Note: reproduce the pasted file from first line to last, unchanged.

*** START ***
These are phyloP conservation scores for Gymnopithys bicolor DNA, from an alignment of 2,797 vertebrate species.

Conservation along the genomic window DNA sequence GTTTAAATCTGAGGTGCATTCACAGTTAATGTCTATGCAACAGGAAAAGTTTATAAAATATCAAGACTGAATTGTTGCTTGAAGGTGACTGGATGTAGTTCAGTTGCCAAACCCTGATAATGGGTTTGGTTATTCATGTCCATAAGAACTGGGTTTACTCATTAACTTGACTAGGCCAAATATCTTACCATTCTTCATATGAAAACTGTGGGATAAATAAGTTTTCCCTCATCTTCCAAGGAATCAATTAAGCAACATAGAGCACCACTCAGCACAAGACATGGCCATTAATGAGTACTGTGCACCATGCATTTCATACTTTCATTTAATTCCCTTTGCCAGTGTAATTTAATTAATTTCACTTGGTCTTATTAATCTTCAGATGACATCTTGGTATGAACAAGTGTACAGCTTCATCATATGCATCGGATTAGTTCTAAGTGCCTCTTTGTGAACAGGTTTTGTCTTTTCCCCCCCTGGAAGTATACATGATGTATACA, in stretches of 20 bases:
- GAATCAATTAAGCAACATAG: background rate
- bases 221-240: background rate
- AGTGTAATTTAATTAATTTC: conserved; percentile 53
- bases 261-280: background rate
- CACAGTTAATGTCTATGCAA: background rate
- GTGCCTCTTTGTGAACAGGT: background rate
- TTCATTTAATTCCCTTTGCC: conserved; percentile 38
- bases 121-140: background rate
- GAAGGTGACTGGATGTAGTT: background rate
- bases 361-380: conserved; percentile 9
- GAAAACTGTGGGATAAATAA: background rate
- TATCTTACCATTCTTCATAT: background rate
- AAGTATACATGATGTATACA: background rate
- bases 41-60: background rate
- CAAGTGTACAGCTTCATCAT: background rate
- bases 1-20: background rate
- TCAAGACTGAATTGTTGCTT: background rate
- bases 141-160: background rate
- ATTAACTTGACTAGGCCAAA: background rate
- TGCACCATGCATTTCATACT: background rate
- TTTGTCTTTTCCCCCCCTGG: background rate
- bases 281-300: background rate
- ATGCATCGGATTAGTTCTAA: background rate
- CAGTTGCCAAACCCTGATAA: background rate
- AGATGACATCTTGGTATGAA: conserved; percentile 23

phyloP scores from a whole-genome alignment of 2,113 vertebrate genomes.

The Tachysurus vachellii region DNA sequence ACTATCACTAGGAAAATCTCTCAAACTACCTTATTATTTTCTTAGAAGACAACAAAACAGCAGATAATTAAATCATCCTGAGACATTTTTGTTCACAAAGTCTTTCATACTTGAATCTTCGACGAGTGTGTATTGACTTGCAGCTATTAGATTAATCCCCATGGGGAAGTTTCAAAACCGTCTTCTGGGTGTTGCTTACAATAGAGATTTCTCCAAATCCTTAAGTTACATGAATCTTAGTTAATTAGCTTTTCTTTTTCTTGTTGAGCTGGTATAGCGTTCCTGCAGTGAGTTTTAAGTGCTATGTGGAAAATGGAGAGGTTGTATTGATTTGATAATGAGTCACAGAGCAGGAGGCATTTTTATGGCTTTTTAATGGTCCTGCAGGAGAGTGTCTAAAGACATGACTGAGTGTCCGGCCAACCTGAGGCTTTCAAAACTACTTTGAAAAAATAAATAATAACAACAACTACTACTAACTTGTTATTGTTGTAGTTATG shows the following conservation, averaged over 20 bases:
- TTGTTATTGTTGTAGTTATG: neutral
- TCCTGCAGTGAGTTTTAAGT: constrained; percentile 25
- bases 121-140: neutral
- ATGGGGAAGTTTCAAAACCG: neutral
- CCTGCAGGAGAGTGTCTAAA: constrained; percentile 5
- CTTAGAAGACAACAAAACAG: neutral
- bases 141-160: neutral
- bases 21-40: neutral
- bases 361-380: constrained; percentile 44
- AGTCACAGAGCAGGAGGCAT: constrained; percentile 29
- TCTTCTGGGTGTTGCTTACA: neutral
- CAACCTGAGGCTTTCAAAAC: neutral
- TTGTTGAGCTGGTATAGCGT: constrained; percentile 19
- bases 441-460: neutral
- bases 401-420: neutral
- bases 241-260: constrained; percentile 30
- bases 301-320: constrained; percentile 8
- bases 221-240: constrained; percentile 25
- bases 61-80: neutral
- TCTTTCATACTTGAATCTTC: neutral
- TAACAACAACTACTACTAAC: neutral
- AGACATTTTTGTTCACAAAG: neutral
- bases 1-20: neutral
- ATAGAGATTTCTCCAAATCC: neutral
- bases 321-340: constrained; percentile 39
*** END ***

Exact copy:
These are phyloP conservation scores for Gymnopithys bicolor DNA, from an alignment of 2,797 vertebrate species.

Conservation along the genomic window DNA sequence GTTTAAATCTGAGGTGCATTCACAGTTAATGTCTATGCAACAGGAAAAGTTTATAAAATATCAAGACTGAATTGTTGCTTGAAGGTGACTGGATGTAGTTCAGTTGCCAAACCCTGATAATGGGTTTGGTTATTCATGTCCATAAGAACTGGGTTTACTCATTAACTTGACTAGGCCAAATATCTTACCATTCTTCATATGAAAACTGTGGGATAAATAAGTTTTCCCTCATCTTCCAAGGAATCAATTAAGCAACATAGAGCACCACTCAGCACAAGACATGGCCATTAATGAGTACTGTGCACCATGCATTTCATACTTTCATTTAATTCCCTTTGCCAGTGTAATTTAATTAATTTCACTTGGTCTTATTAATCTTCAGATGACATCTTGGTATGAACAAGTGTACAGCTTCATCATATGCATCGGATTAGTTCTAAGTGCCTCTTTGTGAACAGGTTTTGTCTTTTCCCCCCCTGGAAGTATACATGATGTATACA, in stretches of 20 bases:
- GAATCAATTAAGCAACATAG: background rate
- bases 221-240: background rate
- AGTGTAATTTAATTAATTTC: conserved; percentile 53
- bases 261-280: background rate
- CACAGTTAATGTCTATGCAA: background rate
- GTGCCTCTTTGTGAACAGGT: background rate
- TTCATTTAATTCCCTTTGCC: conserved; percentile 38
- bases 121-140: background rate
- GAAGGTGACTGGATGTAGTT: background rate
- bases 361-380: conserved; percentile 9
- GAAAACTGTGGGATAAATAA: background rate
- TATCTTACCATTCTTCATAT: background rate
- AAGTATACATGATGTATACA: background rate
- bases 41-60: background rate
- CAAGTGTACAGCTTCATCAT: background rate
- bases 1-20: background rate
- TCAAGACTGAATTGTTGCTT: background rate
- bases 141-160: background rate
- ATTAACTTGACTAGGCCAAA: background rate
- TGCACCATGCATTTCATACT: background rate
- TTTGTCTTTTCCCCCCCTGG: background rate
- bases 281-300: background rate
- ATGCATCGGATTAGTTCTAA: background rate
- CAGTTGCCAAACCCTGATAA: background rate
- AGATGACATCTTGGTATGAA: conserved; percentile 23

phyloP scores from a whole-genome alignment of 2,113 vertebrate genomes.

The Tachysurus vachellii region DNA sequence ACTATCACTAGGAAAATCTCTCAAACTACCTTATTATTTTCTTAGAAGACAACAAAACAGCAGATAATTAAATCATCCTGAGACATTTTTGTTCACAAAGTCTTTCATACTTGAATCTTCGACGAGTGTGTATTGACTTGCAGCTATTAGATTAATCCCCATGGGGAAGTTTCAAAACCGTCTTCTGGGTGTTGCTTACAATAGAGATTTCTCCAAATCCTTAAGTTACATGAATCTTAGTTAATTAGCTTTTCTTTTTCTTGTTGAGCTGGTATAGCGTTCCTGCAGTGAGTTTTAAGTGCTATGTGGAAAATGGAGAGGTTGTATTGATTTGATAATGAGTCACAGAGCAGGAGGCATTTTTATGGCTTTTTAATGGTCCTGCAGGAGAGTGTCTAAAGACATGACTGAGTGTCCGGCCAACCTGAGGCTTTCAAAACTACTTTGAAAAAATAAATAATAACAACAACTACTACTAACTTGTTATTGTTGTAGTTATG shows the following conservation, averaged over 20 bases:
- TTGTTATTGTTGTAGTTATG: neutral
- TCCTGCAGTGAGTTTTAAGT: constrained; percentile 25
- bases 121-140: neutral
- ATGGGGAAGTTTCAAAACCG: neutral
- CCTGCAGGAGAGTGTCTAAA: constrained; percentile 5
- CTTAGAAGACAACAAAACAG: neutral
- bases 141-160: neutral
- bases 21-40: neutral
- bases 361-380: constrained; percentile 44
- AGTCACAGAGCAGGAGGCAT: constrained; percentile 29
- TCTTCTGGGTGTTGCTTACA: neutral
- CAACCTGAGGCTTTCAAAAC: neutral
- TTGTTGAGCTGGTATAGCGT: constrained; percentile 19
- bases 441-460: neutral
- bases 401-420: neutral
- bases 241-260: constrained; percentile 30
- bases 301-320: constrained; percentile 8
- bases 221-240: constrained; percentile 25
- bases 61-80: neutral
- TCTTTCATACTTGAATCTTC: neutral
- TAACAACAACTACTACTAAC: neutral
- AGACATTTTTGTTCACAAAG: neutral
- bases 1-20: neutral
- ATAGAGATTTCTCCAAATCC: neutral
- bases 321-340: constrained; percentile 39